In order to reach carbon neutral levels by 2030, architects and engineers need to have access to intelligent building information in the earliest design stages. Imagine being able to determine which floor to area ratio is most energy efficient before room layout is considered? Or having access to information on seasonal weather patterns, theoretical energy required to achieve occupant comfort, and bio-climatic responsive design suggestions based on the coordinates of your building?

Working Together for a Sustainable Future body 2What if one conceptual design is all you need to help your team quantify and form energy saving decisions in the early design stage? Imagine tying in checks against LEED targets at key stages from schematic design onwards. Guiding and focusing decisions to take design performance into consideration alongside the LEED rating — the goals can often be conflicting and, if you need to make decisions about tradeoffs, wouldn’t you feel better if they were based on facts rather than guesses?

The good news is that this is a reality today using some of the increasingly sophisticated performance analysis technology available on the market. However,“an integrated design approach is required to ensure that the architectural elements and the engineering systems work effectively together”(IPCC report ‘Climate Change 2007).

Since the initial release of the IPCC report in 2007, the market has moved on quite a bit in the understanding of, but not necessarily the implementation of, integrated design. Architects and engineers need to work together to incorporate Lean, Clean, Green into the process as a core concept.

LEAN – using good design to make passive and hybrid strategies part of the solution

CLEAN – applying low-carbon technologies

GREEN – leveraging renewable technologies to a higher degree because the energy requirements of the building are now greatly reduced.

Climate needs to be the starting point — basic building design must be climate responsive, or the passive systems won’t work, and the mechanical systems won’t be small enough to be powered by renewable energy.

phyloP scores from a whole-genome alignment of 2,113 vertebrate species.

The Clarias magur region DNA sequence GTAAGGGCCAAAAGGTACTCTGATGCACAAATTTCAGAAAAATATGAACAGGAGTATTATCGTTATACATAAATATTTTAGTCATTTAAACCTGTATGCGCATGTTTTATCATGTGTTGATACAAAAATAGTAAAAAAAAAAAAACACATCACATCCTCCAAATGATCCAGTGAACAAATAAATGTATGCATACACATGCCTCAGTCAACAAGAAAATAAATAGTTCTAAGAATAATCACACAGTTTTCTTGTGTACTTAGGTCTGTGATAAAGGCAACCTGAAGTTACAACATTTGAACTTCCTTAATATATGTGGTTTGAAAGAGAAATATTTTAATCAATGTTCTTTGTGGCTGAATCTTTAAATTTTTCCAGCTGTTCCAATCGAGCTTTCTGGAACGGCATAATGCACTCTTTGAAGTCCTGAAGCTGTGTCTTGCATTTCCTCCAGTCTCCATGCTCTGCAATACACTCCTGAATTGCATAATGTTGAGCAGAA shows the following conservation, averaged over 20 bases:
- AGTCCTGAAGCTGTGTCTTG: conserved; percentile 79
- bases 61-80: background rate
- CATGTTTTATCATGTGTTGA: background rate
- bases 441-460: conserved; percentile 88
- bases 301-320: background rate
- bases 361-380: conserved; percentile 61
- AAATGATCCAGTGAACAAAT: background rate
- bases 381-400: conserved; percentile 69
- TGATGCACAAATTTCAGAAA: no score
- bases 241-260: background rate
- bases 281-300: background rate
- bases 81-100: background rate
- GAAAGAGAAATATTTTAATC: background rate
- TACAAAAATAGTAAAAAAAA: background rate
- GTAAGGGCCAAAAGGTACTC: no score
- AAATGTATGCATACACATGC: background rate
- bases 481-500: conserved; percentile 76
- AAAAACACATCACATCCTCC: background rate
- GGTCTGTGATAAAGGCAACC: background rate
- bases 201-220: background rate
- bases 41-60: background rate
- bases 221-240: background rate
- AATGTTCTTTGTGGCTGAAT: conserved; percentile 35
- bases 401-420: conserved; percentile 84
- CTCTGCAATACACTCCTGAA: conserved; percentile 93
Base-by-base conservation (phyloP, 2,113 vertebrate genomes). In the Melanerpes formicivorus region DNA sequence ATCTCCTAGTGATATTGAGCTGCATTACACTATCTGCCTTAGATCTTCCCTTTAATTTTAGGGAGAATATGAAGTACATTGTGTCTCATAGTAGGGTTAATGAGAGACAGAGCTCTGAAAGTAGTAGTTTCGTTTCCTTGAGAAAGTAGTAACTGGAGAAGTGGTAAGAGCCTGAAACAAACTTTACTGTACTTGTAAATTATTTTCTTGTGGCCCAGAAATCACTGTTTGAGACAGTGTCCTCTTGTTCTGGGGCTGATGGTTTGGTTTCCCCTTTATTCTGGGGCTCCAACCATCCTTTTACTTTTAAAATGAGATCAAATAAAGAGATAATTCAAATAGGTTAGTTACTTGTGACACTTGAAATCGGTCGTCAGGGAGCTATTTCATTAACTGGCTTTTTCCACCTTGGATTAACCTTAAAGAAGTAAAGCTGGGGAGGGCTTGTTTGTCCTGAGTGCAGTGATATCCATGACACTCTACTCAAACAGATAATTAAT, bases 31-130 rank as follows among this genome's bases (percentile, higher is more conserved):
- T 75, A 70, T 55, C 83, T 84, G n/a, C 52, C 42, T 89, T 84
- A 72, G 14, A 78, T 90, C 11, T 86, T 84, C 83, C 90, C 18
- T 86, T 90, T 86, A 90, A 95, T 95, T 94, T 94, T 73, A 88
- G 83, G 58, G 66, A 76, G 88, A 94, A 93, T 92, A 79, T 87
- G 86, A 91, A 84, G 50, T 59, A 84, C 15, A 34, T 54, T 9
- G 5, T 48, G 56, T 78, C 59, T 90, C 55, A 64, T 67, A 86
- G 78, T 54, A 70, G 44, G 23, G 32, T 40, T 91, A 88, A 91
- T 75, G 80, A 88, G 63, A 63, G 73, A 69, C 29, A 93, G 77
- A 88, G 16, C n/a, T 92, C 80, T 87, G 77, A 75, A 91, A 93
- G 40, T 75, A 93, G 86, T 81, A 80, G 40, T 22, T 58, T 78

Shifting from the conventional linear building design and delivery processes to a multi-disciplinary practice of interrelated systems integration at the whole building level will allow companies to achieve cost effective and increasingly more efficient building performance, while also enhancing their competitive advantage.

A great example of best practice integration of performance analysis for sustainable building design is a project undertaken by our client, HGA, where it integrated the IES Virtual Environment (VE) analysis and simulation to achieve LEED platinum status on the Harbour College Science Complex, Long Beach California.  A video case study looks at the process they followed to achieve such a high-performing, low energy building.

The original presentation was given at Greenbuild 2010 and a series of questions and answers follow at the end. Results track for net-zero energy with a 44 percent reduction in energy consumption compared to ASHRAE 90.1-2004 with one-third supplied by the building integrated PV system and the remainder from the campus system. There is an estimated 50 percent reduction in energy cost. 

For the full impact of performance simulation to be realized, early analysis must continue throughout the entire process to design completion and beyond. Detailed analysis can provide accurate figures and results for system sizing, fine tuning, compliance, costing and documentation.